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# Number puzzle

## Question

Put the numbers from 1 to 14 into the square, such that no consecutive numbers (eg. 2 and 3) and consecutive parity numbers (e.g 2 and 4) touch (common edge or point).

## 5 answers to this question

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nice

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4 12 6 3

11 7 2 9 14 8

10 13 5 1

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.. 4 12 6 3

11 7 2 9 14 8

.. 10 13 5 1

That is not correct. 4 and 2 are connected through a diagonal. The same reasoning with 10 and 11.

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If I understand the "parity" constraint, the idea is to keep neighbors from being nearest or next-nearest in value.

Neighboring numbers must differ by 3 or more in value.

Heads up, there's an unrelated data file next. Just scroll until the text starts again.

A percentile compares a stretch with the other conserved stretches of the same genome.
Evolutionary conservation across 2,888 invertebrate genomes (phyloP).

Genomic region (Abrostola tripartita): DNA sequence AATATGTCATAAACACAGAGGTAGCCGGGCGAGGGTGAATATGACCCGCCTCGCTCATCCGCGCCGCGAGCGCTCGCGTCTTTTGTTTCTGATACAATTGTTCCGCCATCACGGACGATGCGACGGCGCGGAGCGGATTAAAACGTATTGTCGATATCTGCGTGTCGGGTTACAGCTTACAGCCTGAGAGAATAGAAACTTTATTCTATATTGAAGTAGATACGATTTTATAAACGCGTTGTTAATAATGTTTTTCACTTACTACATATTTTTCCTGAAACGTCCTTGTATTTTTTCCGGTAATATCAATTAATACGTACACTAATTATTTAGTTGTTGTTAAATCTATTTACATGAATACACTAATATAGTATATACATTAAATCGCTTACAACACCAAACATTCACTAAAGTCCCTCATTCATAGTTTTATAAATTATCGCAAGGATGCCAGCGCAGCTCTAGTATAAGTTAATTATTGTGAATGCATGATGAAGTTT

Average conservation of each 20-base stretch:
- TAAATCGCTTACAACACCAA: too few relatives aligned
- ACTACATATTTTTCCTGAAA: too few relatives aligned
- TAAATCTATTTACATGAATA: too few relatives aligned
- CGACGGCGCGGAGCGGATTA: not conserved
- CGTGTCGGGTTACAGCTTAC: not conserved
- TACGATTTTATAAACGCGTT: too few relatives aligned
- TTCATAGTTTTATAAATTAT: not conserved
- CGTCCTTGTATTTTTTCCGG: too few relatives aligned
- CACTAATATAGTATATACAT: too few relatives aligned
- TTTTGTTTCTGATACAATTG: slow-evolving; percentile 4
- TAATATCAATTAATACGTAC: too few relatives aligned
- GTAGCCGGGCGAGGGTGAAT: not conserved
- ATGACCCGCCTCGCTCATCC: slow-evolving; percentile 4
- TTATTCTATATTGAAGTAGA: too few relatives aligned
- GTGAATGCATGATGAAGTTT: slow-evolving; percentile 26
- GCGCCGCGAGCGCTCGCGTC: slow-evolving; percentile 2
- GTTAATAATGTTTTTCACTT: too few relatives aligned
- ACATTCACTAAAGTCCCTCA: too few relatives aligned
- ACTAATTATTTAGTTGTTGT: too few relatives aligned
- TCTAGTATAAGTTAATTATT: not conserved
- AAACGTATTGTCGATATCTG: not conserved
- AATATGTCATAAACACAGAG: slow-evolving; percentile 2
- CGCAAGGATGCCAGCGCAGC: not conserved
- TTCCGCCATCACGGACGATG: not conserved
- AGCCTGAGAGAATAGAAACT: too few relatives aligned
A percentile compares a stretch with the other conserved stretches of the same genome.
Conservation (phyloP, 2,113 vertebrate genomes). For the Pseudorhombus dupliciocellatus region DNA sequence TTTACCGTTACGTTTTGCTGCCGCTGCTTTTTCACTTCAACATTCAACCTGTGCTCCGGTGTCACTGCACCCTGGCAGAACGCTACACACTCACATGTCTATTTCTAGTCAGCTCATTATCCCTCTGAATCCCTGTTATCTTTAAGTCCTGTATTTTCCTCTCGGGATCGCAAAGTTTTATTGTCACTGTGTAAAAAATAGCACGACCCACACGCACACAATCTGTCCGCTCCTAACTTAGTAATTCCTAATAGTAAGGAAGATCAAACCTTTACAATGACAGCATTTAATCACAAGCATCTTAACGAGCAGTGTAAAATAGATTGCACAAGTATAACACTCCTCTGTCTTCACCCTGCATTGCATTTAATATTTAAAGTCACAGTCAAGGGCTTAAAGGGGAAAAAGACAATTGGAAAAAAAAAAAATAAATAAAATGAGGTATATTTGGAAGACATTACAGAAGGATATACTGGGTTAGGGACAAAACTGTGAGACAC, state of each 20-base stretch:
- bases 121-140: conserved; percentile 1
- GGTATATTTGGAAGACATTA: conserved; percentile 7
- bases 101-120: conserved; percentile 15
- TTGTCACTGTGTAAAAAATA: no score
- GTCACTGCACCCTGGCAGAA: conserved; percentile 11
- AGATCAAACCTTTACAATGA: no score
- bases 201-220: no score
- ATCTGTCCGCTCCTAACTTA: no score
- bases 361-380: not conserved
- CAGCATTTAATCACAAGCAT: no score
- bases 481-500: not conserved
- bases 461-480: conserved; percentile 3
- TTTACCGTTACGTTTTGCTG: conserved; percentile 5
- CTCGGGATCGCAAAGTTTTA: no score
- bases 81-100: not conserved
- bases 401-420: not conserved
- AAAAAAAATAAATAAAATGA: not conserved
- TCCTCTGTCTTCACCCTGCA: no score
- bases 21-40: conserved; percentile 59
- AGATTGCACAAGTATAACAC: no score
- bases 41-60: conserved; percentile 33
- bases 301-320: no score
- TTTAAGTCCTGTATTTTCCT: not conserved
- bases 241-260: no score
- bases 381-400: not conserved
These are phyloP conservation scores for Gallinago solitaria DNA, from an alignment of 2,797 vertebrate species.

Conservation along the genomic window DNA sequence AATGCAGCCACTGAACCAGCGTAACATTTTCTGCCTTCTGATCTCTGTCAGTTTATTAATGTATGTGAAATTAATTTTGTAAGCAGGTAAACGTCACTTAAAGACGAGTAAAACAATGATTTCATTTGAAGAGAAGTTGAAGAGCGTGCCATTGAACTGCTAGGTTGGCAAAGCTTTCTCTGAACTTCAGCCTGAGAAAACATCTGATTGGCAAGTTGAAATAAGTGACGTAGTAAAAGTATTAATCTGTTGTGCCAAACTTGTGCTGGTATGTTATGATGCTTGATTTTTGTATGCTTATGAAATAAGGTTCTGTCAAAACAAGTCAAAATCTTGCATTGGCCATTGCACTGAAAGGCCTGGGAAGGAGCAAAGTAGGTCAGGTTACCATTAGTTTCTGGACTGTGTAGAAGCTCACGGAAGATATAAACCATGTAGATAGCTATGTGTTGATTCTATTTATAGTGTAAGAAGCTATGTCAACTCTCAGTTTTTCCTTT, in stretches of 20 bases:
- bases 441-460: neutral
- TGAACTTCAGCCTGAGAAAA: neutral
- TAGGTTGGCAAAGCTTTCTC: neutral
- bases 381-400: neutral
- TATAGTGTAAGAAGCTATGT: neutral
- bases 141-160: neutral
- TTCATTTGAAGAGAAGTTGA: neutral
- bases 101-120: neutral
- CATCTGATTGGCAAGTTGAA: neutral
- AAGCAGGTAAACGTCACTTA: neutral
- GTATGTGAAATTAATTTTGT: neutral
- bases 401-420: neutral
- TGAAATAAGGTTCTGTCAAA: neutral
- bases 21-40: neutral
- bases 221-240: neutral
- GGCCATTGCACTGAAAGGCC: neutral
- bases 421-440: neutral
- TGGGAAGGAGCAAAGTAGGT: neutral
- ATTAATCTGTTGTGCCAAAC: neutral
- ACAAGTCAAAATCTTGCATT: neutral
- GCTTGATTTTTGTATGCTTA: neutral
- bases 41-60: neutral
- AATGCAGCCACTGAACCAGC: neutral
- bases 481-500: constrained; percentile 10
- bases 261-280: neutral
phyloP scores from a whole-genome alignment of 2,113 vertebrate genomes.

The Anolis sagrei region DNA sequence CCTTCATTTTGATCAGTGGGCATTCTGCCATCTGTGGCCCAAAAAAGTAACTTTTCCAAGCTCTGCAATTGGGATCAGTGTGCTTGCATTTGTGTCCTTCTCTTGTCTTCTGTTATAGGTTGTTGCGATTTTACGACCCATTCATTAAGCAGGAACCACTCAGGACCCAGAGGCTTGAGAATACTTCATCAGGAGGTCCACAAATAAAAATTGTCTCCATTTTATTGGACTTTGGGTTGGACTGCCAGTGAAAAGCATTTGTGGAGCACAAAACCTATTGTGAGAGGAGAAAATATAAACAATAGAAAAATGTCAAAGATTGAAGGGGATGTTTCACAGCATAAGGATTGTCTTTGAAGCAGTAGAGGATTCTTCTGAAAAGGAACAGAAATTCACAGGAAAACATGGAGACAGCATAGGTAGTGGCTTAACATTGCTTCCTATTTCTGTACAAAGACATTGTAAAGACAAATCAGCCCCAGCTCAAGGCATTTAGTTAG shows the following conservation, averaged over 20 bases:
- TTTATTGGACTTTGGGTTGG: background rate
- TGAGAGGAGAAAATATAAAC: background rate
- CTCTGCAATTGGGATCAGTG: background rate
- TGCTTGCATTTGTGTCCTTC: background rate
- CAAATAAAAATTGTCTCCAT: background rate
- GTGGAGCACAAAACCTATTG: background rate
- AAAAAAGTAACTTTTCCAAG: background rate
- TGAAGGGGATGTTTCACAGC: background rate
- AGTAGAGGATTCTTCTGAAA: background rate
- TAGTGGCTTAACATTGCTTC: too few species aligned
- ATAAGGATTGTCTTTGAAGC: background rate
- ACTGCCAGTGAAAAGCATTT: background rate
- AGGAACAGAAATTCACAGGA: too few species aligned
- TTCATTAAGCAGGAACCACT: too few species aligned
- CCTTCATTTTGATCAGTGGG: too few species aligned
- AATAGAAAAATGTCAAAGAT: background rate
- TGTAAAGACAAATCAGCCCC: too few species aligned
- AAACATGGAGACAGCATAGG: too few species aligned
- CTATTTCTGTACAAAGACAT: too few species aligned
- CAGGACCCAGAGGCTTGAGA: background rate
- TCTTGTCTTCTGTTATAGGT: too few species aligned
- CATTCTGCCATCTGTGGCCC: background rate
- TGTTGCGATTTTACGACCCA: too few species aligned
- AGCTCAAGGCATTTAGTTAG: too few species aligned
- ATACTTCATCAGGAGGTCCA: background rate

I broke the problem down this way.

First note that 1 and 14 have 11 allowable neighboring numbers; 2 and 13 have 10; the others, 3 thru 12, have 9.

The 2 most central squares of the grid have 8 neighbors, and their outside neighbors have 6 neighbors.

The others have fewer: 3, 4 or 5.

So I start by placing 1-14 in the middle, and 13-2 as their outside neighbors.

The numbers with the most flexibility are placed in the most demanding squares.

x - 13 - 1 - 14 - 2 - x

Then I try to keep symmetry by placing the remaining numbers in pairs:

3-12, 4-11, 5-10, 6-9 and 7-8. Start with 3-12 in the outside squares:

3 - 13 - 1 - 14 - 2 - 12

and keep going, making sure the lines connecting the added pair pass thru the middle of the grid:

--------------11

3 - 13 - 1 - 14 - 2 - 12

---------4

----10-------11

3 - 13 - 1 - 14 - 2 - 12

---------4--------5

----10--6---11

3 - 13 - 1 - 14 - 2 - 12

---------4----9---5

----10---6--11---8

3 - 13 - 1 - 14 - 2 - 12

-----7---4----9---5

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If I understand the "parity" constraint, the idea is to keep neighbors from being nearest or next-nearest in value.

Neighboring numbers must differ by 3 or more in value.

Exactly ...

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